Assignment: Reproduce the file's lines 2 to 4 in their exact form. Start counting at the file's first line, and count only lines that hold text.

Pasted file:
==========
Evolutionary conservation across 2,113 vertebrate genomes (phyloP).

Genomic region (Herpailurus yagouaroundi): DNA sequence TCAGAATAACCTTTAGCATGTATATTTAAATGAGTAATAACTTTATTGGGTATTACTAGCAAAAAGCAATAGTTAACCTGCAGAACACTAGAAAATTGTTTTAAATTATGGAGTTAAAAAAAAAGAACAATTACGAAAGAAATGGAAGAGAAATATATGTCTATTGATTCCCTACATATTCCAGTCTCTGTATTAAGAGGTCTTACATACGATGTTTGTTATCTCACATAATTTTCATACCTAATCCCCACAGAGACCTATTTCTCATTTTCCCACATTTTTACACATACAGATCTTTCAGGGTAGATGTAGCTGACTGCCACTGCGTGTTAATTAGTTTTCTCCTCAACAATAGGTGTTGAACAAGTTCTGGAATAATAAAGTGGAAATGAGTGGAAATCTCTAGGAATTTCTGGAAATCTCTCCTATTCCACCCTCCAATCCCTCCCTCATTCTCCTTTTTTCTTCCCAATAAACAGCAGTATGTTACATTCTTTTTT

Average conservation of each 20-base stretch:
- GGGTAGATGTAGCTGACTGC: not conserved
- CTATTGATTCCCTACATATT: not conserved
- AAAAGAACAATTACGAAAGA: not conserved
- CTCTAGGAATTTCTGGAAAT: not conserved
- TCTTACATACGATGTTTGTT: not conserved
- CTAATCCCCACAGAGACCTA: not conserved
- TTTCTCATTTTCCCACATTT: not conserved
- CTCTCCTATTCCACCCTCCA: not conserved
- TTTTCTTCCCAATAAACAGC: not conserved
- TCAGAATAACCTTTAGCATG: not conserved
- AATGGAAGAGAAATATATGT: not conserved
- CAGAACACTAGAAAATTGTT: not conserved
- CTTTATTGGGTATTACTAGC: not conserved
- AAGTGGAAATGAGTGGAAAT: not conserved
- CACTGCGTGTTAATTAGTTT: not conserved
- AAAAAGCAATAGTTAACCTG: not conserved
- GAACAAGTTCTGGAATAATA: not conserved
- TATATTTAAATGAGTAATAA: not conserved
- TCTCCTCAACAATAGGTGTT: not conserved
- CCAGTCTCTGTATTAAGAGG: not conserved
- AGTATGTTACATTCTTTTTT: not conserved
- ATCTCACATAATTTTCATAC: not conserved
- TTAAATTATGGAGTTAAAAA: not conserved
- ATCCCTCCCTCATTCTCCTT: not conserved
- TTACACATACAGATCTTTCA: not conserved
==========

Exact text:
Genomic region (Herpailurus yagouaroundi): DNA sequence TCAGAATAACCTTTAGCATGTATATTTAAATGAGTAATAACTTTATTGGGTATTACTAGCAAAAAGCAATAGTTAACCTGCAGAACACTAGAAAATTGTTTTAAATTATGGAGTTAAAAAAAAAGAACAATTACGAAAGAAATGGAAGAGAAATATATGTCTATTGATTCCCTACATATTCCAGTCTCTGTATTAAGAGGTCTTACATACGATGTTTGTTATCTCACATAATTTTCATACCTAATCCCCACAGAGACCTATTTCTCATTTTCCCACATTTTTACACATACAGATCTTTCAGGGTAGATGTAGCTGACTGCCACTGCGTGTTAATTAGTTTTCTCCTCAACAATAGGTGTTGAACAAGTTCTGGAATAATAAAGTGGAAATGAGTGGAAATCTCTAGGAATTTCTGGAAATCTCTCCTATTCCACCCTCCAATCCCTCCCTCATTCTCCTTTTTTCTTCCCAATAAACAGCAGTATGTTACATTCTTTTTT

Average conservation of each 20-base stretch:
- GGGTAGATGTAGCTGACTGC: not conserved